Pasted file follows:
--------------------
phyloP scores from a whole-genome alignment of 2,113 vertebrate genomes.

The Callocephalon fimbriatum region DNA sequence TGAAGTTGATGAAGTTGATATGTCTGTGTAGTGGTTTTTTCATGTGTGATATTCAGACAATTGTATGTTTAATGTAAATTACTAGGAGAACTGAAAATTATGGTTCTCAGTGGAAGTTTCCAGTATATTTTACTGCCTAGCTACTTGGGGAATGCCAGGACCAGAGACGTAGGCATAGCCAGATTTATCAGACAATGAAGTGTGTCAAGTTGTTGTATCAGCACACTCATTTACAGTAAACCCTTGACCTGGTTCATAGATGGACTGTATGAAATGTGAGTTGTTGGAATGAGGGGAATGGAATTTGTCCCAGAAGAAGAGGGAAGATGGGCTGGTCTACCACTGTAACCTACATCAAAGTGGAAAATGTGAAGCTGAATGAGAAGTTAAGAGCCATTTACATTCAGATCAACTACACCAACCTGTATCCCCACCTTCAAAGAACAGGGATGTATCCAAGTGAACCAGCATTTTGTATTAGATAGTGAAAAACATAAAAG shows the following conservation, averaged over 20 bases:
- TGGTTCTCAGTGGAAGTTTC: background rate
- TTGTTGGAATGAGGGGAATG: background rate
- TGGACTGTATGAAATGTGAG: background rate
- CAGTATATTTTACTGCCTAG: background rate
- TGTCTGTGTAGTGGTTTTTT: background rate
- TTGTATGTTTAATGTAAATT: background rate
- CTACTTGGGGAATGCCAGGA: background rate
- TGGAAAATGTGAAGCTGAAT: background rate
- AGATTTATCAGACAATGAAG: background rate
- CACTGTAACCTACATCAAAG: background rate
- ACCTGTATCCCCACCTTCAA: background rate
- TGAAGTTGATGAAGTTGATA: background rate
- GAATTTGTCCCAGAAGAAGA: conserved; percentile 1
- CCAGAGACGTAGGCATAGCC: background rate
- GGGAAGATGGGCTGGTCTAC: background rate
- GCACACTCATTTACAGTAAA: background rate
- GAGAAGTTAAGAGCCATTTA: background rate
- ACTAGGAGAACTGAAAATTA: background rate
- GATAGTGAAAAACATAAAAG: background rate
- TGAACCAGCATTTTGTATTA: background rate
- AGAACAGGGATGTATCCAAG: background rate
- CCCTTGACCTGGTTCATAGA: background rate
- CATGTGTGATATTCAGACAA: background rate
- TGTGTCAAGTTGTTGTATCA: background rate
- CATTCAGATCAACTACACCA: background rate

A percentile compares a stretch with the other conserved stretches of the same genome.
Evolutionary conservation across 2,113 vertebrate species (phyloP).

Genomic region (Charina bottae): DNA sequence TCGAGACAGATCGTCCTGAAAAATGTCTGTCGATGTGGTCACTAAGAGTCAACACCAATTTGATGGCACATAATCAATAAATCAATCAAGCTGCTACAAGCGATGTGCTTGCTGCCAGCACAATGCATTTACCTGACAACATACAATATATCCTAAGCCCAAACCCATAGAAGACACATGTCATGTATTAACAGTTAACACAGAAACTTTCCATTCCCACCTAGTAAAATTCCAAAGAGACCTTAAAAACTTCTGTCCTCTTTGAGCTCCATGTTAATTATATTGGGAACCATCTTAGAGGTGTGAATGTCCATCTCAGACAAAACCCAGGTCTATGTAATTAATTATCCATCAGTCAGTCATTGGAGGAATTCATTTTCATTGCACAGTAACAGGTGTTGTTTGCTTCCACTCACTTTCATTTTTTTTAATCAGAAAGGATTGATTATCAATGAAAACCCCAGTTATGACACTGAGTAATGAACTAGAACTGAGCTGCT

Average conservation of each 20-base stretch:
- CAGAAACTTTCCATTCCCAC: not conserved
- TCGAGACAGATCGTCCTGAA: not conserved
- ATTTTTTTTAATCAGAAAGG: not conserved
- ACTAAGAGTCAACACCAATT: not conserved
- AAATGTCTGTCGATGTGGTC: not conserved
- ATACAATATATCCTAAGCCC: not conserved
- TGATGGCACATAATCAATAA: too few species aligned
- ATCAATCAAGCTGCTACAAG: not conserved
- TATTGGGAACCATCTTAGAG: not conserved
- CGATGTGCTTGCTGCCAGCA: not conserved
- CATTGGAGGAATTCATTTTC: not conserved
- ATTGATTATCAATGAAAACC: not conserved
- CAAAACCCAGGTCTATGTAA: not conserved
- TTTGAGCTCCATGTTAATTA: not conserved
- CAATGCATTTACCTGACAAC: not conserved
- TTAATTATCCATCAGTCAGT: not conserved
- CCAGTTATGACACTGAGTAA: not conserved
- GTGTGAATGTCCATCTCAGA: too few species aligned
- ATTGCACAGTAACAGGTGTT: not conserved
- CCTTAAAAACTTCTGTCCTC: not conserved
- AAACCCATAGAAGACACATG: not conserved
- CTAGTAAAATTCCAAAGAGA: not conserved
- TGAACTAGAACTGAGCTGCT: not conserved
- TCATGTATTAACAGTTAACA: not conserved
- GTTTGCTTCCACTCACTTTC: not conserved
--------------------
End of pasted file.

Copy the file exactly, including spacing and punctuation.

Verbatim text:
phyloP scores from a whole-genome alignment of 2,113 vertebrate genomes.

The Callocephalon fimbriatum region DNA sequence TGAAGTTGATGAAGTTGATATGTCTGTGTAGTGGTTTTTTCATGTGTGATATTCAGACAATTGTATGTTTAATGTAAATTACTAGGAGAACTGAAAATTATGGTTCTCAGTGGAAGTTTCCAGTATATTTTACTGCCTAGCTACTTGGGGAATGCCAGGACCAGAGACGTAGGCATAGCCAGATTTATCAGACAATGAAGTGTGTCAAGTTGTTGTATCAGCACACTCATTTACAGTAAACCCTTGACCTGGTTCATAGATGGACTGTATGAAATGTGAGTTGTTGGAATGAGGGGAATGGAATTTGTCCCAGAAGAAGAGGGAAGATGGGCTGGTCTACCACTGTAACCTACATCAAAGTGGAAAATGTGAAGCTGAATGAGAAGTTAAGAGCCATTTACATTCAGATCAACTACACCAACCTGTATCCCCACCTTCAAAGAACAGGGATGTATCCAAGTGAACCAGCATTTTGTATTAGATAGTGAAAAACATAAAAG shows the following conservation, averaged over 20 bases:
- TGGTTCTCAGTGGAAGTTTC: background rate
- TTGTTGGAATGAGGGGAATG: background rate
- TGGACTGTATGAAATGTGAG: background rate
- CAGTATATTTTACTGCCTAG: background rate
- TGTCTGTGTAGTGGTTTTTT: background rate
- TTGTATGTTTAATGTAAATT: background rate
- CTACTTGGGGAATGCCAGGA: background rate
- TGGAAAATGTGAAGCTGAAT: background rate
- AGATTTATCAGACAATGAAG: background rate
- CACTGTAACCTACATCAAAG: background rate
- ACCTGTATCCCCACCTTCAA: background rate
- TGAAGTTGATGAAGTTGATA: background rate
- GAATTTGTCCCAGAAGAAGA: conserved; percentile 1
- CCAGAGACGTAGGCATAGCC: background rate
- GGGAAGATGGGCTGGTCTAC: background rate
- GCACACTCATTTACAGTAAA: background rate
- GAGAAGTTAAGAGCCATTTA: background rate
- ACTAGGAGAACTGAAAATTA: background rate
- GATAGTGAAAAACATAAAAG: background rate
- TGAACCAGCATTTTGTATTA: background rate
- AGAACAGGGATGTATCCAAG: background rate
- CCCTTGACCTGGTTCATAGA: background rate
- CATGTGTGATATTCAGACAA: background rate
- TGTGTCAAGTTGTTGTATCA: background rate
- CATTCAGATCAACTACACCA: background rate

A percentile compares a stretch with the other conserved stretches of the same genome.
Evolutionary conservation across 2,113 vertebrate species (phyloP).

Genomic region (Charina bottae): DNA sequence TCGAGACAGATCGTCCTGAAAAATGTCTGTCGATGTGGTCACTAAGAGTCAACACCAATTTGATGGCACATAATCAATAAATCAATCAAGCTGCTACAAGCGATGTGCTTGCTGCCAGCACAATGCATTTACCTGACAACATACAATATATCCTAAGCCCAAACCCATAGAAGACACATGTCATGTATTAACAGTTAACACAGAAACTTTCCATTCCCACCTAGTAAAATTCCAAAGAGACCTTAAAAACTTCTGTCCTCTTTGAGCTCCATGTTAATTATATTGGGAACCATCTTAGAGGTGTGAATGTCCATCTCAGACAAAACCCAGGTCTATGTAATTAATTATCCATCAGTCAGTCATTGGAGGAATTCATTTTCATTGCACAGTAACAGGTGTTGTTTGCTTCCACTCACTTTCATTTTTTTTAATCAGAAAGGATTGATTATCAATGAAAACCCCAGTTATGACACTGAGTAATGAACTAGAACTGAGCTGCT

Average conservation of each 20-base stretch:
- CAGAAACTTTCCATTCCCAC: not conserved
- TCGAGACAGATCGTCCTGAA: not conserved
- ATTTTTTTTAATCAGAAAGG: not conserved
- ACTAAGAGTCAACACCAATT: not conserved
- AAATGTCTGTCGATGTGGTC: not conserved
- ATACAATATATCCTAAGCCC: not conserved
- TGATGGCACATAATCAATAA: too few species aligned
- ATCAATCAAGCTGCTACAAG: not conserved
- TATTGGGAACCATCTTAGAG: not conserved
- CGATGTGCTTGCTGCCAGCA: not conserved
- CATTGGAGGAATTCATTTTC: not conserved
- ATTGATTATCAATGAAAACC: not conserved
- CAAAACCCAGGTCTATGTAA: not conserved
- TTTGAGCTCCATGTTAATTA: not conserved
- CAATGCATTTACCTGACAAC: not conserved
- TTAATTATCCATCAGTCAGT: not conserved
- CCAGTTATGACACTGAGTAA: not conserved
- GTGTGAATGTCCATCTCAGA: too few species aligned
- ATTGCACAGTAACAGGTGTT: not conserved
- CCTTAAAAACTTCTGTCCTC: not conserved
- AAACCCATAGAAGACACATG: not conserved
- CTAGTAAAATTCCAAAGAGA: not conserved
- TGAACTAGAACTGAGCTGCT: not conserved
- TCATGTATTAACAGTTAACA: not conserved
- GTTTGCTTCCACTCACTTTC: not conserved